Public events for personalised travel planning in Riga (Latvia)

By News Editor / Updated: 31 Mar 2015
The city of Riga is implementing PTP-Cycle, a personalised travel planning project which aims to affect a behaviour change away from private cars to sustainable modes such as cycling, walking and public transport. The target audience in phase 1 was households in two neighbourhoods and public events, but it was public events which proved much more successful as a means to engage people.
In Riga, when trying to influence behavioural habits, events provided an open and friendly environment eliciting positive results, compared to the less effective on-the-doorstep approach to households.
Riga has many parks and gardens, is a transport hub in the Baltic and home to a large port. Cycling is increasing year by year among the 695 000 inhabitants, with the number of daily cyclists increasing from 3 per cent in 2010 to 6.4 per cent in 2012.
PTP-Cycle supports the goals of the Riga Public Transport Development Concept: to stimulate cycling and public transport as alternatives to the car. At the present time, a cycling strategy is being developed to encourage faster growth in cycling infrastructure. In 2014 there were only 53km of officially marked cycle routes in the city.
The target neighbourhoods of Jugla and Teika are well connected to public transport and crossed by a major cycle route from the city centre to the outskirts. The areas have a mix of private houses and apartment buildings, and several shopping areas and cultural attractions where public events regularly take place.
In action 
The PTP-Cycle approach relies on a personal conversation to understand barriers to cycling or walking, before information is supplied to the individual to provide solutions to their unique situation. Therefore, Riga first conducted preparatory work to update existing marketing materials about cycling in the city, develop maps and several brochures (‘Get to know Riga on a bike’; ‘Cycling in Traffic’) and a guide to maintenance and assistance available to cyclists. These materials provide specific, tailored solutions to problems.
The city contracted a public relations company to ensure a professional approach to advertising and contact in the target area. A local field-work team was trained based on the PTP methodology, and six consultants visited households and attended events. Consultants had particularly recognisable uniforms and personal identity cards to increase their profile and public trust. A mobile stand for public events and even project balloons were created as part of the brand, and a cargo bike with the project logo was used for delivery of materials.
To promote PTP-Cycle more widely, a well-known cycling enthusiast was invited to champion the project. Viesturs Silenieks was a key figure in the promotion of PTP-Cycle to the local community; through his weekly radio show, and to political figures through influencing activities in his role as the chairman of the Latvia Cycling Association. He also contributed to training the consultants, sharing his knowledge of the barriers that people have to cycling. His prominent role raised the project profile and gave it increased credibility.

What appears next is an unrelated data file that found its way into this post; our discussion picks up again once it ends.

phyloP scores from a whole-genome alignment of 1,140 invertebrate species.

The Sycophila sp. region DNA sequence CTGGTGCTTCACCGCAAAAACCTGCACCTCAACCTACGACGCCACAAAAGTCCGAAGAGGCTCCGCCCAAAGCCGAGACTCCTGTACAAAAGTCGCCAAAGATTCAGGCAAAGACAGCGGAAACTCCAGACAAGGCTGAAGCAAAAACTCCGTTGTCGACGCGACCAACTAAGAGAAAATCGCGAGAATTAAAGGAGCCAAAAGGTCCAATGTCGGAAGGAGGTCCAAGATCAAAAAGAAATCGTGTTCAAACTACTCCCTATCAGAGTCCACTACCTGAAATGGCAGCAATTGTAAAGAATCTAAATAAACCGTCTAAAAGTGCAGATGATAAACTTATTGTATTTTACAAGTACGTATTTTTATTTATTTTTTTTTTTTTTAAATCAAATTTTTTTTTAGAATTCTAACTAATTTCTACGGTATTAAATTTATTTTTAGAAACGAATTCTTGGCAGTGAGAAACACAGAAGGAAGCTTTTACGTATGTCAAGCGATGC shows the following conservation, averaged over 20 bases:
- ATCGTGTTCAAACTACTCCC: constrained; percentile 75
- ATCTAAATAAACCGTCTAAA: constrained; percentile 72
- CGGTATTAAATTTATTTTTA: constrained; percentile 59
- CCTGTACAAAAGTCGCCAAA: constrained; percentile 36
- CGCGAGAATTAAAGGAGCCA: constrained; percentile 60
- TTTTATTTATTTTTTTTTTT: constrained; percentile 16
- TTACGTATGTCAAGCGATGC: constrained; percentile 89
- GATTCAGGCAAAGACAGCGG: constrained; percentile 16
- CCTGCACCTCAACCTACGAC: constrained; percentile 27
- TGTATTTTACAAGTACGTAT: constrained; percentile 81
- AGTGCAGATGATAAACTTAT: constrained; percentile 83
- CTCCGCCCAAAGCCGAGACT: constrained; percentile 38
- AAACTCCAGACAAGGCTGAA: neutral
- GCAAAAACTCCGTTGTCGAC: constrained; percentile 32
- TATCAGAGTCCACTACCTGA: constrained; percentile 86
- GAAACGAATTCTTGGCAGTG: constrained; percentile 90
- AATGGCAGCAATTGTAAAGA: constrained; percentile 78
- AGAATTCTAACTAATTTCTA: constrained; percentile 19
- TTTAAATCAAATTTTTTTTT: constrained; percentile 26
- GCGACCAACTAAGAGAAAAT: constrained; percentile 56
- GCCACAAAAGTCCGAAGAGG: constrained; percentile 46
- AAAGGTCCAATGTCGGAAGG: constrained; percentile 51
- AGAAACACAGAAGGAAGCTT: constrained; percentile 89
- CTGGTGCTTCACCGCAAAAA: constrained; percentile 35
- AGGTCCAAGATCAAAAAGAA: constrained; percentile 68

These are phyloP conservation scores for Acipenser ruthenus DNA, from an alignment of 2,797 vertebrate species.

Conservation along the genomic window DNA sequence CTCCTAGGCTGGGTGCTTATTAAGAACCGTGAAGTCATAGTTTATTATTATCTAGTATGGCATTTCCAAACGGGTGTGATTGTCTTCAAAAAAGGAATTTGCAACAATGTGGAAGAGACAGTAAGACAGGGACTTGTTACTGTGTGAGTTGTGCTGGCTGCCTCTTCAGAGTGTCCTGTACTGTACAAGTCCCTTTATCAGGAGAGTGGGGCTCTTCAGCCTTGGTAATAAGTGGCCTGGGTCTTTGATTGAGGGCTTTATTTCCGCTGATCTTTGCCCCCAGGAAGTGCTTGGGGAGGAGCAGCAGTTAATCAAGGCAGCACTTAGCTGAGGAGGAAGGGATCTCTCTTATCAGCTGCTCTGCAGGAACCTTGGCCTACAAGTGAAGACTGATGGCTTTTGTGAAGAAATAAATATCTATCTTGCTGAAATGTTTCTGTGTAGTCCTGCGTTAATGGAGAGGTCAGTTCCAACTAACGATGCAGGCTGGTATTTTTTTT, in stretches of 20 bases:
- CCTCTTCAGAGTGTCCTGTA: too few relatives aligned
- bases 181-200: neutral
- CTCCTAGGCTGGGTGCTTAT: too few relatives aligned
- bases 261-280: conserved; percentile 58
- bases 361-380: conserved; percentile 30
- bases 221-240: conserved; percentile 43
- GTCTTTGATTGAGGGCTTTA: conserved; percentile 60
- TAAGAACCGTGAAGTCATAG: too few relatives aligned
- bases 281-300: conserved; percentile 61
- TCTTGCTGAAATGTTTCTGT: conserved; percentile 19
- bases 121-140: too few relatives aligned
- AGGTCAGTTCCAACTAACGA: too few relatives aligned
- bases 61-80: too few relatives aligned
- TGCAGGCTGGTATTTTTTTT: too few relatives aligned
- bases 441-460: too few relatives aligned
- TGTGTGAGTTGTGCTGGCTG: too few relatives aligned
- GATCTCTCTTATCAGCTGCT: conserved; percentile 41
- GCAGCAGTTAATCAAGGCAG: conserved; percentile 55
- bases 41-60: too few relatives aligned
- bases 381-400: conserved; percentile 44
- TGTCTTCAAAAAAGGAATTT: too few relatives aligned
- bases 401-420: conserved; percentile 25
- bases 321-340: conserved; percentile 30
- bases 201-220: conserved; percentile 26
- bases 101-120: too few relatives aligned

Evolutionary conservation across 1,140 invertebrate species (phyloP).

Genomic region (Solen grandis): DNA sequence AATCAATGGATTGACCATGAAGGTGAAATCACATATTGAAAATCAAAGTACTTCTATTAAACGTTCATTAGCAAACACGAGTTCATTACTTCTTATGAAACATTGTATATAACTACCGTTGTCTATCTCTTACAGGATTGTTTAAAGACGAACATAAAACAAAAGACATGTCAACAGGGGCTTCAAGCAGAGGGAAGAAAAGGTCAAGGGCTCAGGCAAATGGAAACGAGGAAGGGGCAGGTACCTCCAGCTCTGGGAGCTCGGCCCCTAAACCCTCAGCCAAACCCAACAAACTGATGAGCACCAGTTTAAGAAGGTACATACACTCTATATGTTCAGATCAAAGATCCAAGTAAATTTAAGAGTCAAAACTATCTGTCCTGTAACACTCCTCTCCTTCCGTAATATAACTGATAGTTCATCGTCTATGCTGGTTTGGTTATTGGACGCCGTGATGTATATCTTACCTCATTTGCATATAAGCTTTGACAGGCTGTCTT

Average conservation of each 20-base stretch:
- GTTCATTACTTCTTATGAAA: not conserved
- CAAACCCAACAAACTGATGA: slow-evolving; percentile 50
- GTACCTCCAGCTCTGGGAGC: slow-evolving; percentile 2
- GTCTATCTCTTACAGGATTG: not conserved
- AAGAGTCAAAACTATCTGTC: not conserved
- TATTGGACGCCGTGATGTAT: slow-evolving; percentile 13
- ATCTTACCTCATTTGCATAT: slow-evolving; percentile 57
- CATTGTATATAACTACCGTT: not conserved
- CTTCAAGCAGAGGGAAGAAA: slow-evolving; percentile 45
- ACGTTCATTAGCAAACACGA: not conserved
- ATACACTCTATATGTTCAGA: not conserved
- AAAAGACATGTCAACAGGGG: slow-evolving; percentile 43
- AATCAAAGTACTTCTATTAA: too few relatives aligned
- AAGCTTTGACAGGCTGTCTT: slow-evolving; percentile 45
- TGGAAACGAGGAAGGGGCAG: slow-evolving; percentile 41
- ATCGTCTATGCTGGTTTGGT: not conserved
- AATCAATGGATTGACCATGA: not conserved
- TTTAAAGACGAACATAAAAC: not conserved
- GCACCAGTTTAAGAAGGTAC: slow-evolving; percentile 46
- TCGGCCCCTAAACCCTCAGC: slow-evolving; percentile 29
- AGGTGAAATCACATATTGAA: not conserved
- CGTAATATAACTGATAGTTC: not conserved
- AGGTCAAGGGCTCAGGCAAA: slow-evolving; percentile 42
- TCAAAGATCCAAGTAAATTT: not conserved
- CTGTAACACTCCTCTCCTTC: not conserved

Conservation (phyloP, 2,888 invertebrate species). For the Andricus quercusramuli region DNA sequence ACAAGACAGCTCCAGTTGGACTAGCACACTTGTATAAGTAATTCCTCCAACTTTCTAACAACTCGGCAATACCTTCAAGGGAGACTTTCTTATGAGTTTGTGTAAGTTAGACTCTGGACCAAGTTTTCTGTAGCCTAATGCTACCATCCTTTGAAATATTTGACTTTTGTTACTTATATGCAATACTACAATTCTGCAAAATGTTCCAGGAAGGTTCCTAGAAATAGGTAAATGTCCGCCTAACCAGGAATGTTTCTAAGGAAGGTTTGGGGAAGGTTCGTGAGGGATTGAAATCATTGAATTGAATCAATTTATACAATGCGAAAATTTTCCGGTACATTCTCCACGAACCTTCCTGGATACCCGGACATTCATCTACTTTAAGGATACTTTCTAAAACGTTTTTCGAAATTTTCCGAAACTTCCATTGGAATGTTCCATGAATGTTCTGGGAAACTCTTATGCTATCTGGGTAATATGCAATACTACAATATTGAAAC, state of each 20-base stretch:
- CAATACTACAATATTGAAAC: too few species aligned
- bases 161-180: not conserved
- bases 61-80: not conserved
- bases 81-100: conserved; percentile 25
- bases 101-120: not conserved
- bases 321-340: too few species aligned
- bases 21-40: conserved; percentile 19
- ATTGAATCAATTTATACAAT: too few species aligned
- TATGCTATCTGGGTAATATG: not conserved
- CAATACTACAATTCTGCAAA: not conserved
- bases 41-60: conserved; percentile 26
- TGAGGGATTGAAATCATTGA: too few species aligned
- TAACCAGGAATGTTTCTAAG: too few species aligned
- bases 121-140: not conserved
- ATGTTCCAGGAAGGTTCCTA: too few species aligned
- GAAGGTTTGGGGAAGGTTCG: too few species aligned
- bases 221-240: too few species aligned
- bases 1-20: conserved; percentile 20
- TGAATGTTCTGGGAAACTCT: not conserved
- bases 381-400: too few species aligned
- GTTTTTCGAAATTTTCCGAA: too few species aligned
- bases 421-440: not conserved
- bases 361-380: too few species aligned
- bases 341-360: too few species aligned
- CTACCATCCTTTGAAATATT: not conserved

During the first implementation phase in the spring and summer of 2014, 2 034 households were visited by consultants and 1 128 visitors to public events had personalised travel planning conversations. In total, 1 512 questionnaires about mobility patterns were completed and 1 117 different marketing materials were distributed.
Some conclusions from phase 1 of field work:
  • Public events had a higher rate of positive responses than conversations held on the doorstep;
  • Residents were often reluctant to engage with PTP-Cycle on their doorstep;
  • Selecting appropriate events is an important consideration for success, with outdoor family events more successful than sporting events.
Challenges, opportunities and transferability 
The participation in PTP-Cycle was a challenge in Riga, as it is the first time that the methodology of personalised travel planning for cyclists has been used. Direct communication with residents on their doorstep is not a common practice, and household engagement was made more difficult because of a lack of available data, due to data protection laws.
Additional time was required before commencing field work in order to plan access to apartment buildings, which meant that interviews in households required a lot of time, and sometimes multiple visits. Bad weather and reluctance from people to engage on the doorstep also contributed to the challenges.
Public events were much more successful with people more open to a conversation about their mobility habits, and more receptive to new information. Riga will continue to use public events as a core element of PTP-Cycle to reach a receptive audience, and their results indicate how other cities with difficulties accessing households can successfully replicate a personalised travel planning programme with positive results.
Success in Riga was aided by a prominent ‘champion’ who publically advocated the project. This meant that some people had prior knowledge of the project before being contacted, making them more receptive to behaviour change.
Walking and cycling
Mobility management
Northern Europe
Olita Anča
Jan-Willem Van Der Pas
31 Mar 2015
31 Mar 2015